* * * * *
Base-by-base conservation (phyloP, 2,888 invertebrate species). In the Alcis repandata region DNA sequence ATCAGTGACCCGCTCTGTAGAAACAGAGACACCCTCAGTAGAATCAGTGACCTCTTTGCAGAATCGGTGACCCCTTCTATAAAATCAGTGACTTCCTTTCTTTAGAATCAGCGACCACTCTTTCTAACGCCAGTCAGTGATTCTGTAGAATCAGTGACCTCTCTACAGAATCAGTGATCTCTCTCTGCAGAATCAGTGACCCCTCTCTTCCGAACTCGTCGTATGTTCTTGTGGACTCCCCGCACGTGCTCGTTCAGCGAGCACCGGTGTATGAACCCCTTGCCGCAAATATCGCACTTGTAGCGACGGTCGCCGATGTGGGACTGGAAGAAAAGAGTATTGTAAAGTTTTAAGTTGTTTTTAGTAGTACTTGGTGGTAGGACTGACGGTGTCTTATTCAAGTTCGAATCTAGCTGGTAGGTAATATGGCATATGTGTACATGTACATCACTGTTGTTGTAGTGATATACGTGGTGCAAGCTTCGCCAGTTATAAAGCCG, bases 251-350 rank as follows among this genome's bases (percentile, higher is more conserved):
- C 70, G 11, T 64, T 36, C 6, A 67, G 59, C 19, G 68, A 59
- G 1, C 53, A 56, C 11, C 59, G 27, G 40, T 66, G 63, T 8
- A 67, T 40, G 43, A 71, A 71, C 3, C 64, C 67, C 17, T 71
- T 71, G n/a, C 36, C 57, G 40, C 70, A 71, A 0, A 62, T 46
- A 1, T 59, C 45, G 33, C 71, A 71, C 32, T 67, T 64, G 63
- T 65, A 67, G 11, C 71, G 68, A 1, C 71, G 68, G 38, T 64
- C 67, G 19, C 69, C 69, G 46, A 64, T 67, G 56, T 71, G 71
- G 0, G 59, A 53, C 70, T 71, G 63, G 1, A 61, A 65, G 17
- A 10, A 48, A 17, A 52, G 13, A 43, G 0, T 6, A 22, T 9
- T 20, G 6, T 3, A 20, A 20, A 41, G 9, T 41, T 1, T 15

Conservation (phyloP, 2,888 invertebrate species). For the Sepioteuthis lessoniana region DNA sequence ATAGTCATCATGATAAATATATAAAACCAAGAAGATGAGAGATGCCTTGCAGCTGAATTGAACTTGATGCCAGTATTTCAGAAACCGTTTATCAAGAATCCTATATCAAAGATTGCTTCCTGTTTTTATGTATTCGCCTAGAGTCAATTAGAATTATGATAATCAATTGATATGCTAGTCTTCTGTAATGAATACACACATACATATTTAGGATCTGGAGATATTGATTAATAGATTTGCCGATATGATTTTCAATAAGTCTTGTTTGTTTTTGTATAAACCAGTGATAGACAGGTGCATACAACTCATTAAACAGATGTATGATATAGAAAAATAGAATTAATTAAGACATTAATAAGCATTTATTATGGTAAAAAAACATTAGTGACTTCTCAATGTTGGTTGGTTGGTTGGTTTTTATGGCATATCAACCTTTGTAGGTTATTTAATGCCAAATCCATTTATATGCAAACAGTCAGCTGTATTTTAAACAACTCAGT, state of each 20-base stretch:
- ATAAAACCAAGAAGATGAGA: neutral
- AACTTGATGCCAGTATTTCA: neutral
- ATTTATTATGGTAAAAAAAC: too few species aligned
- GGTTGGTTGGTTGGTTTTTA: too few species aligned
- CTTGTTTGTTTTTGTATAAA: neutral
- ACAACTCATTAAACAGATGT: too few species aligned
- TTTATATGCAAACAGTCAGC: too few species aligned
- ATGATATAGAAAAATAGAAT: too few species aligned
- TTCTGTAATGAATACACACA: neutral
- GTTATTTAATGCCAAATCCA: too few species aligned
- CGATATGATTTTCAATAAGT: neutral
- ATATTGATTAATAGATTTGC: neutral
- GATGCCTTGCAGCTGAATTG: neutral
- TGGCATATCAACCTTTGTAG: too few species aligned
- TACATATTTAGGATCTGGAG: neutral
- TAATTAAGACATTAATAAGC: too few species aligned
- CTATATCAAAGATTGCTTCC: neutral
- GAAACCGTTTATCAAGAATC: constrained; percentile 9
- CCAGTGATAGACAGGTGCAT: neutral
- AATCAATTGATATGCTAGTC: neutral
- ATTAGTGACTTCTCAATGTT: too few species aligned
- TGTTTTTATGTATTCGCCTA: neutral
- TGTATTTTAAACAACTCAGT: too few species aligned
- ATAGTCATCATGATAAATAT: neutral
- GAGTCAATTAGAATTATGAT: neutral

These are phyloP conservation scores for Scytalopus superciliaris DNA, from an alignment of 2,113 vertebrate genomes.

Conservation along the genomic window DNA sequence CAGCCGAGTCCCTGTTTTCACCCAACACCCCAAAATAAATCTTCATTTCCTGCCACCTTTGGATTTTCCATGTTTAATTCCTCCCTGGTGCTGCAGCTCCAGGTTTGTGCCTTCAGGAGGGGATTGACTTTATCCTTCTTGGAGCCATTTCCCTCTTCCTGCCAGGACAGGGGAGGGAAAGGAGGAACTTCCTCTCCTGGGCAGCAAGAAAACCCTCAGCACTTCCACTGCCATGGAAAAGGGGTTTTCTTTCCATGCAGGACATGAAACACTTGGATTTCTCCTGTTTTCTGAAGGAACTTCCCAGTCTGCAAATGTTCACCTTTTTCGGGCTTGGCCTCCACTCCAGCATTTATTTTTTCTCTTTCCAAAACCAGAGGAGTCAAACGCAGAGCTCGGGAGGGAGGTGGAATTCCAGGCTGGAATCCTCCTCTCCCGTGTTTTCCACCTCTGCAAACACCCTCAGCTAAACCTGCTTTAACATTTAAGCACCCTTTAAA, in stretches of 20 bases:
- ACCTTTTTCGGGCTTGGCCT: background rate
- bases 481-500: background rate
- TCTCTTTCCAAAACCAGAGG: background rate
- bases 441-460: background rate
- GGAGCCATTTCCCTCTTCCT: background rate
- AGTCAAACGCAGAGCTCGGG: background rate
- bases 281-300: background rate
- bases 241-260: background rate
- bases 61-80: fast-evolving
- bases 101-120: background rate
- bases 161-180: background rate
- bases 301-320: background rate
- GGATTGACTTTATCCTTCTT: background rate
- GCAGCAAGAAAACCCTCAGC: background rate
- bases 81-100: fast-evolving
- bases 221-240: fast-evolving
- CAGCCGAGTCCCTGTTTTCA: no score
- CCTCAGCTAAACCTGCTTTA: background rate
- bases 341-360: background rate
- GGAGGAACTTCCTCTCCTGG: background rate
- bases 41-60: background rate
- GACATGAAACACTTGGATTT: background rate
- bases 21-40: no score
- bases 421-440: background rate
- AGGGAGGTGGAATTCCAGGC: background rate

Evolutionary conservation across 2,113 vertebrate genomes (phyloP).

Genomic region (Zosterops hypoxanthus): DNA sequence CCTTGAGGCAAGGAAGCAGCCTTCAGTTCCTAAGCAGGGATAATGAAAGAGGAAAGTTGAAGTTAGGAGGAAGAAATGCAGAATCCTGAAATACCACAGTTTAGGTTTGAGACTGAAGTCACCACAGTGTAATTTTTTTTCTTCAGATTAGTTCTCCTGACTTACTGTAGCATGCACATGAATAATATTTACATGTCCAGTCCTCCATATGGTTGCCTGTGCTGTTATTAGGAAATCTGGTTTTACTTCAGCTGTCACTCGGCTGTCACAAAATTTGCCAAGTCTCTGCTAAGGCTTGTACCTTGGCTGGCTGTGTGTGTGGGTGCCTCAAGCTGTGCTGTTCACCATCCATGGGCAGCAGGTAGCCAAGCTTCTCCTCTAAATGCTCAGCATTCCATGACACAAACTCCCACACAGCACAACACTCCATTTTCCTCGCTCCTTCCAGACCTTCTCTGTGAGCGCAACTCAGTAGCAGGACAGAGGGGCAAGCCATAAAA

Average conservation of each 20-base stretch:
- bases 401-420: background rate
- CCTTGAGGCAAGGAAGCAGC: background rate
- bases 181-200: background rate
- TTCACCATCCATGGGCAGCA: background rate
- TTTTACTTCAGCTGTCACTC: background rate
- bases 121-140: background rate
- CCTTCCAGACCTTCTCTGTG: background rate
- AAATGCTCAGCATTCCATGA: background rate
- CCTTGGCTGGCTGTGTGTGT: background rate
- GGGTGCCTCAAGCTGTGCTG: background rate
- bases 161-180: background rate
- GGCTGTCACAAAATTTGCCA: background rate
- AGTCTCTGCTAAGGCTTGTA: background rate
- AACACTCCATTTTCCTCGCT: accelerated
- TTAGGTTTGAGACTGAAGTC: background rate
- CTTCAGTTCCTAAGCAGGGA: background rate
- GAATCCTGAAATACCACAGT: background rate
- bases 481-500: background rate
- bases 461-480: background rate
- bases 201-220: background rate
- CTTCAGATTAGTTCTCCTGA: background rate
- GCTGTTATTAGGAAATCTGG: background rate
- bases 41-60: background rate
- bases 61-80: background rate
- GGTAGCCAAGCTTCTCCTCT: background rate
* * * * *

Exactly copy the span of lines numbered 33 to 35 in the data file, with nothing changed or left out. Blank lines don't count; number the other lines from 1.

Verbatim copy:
- ATTAGTGACTTCTCAATGTT: too few species aligned
- TGTTTTTATGTATTCGCCTA: neutral
- TGTATTTTAAACAACTCAGT: too few species aligned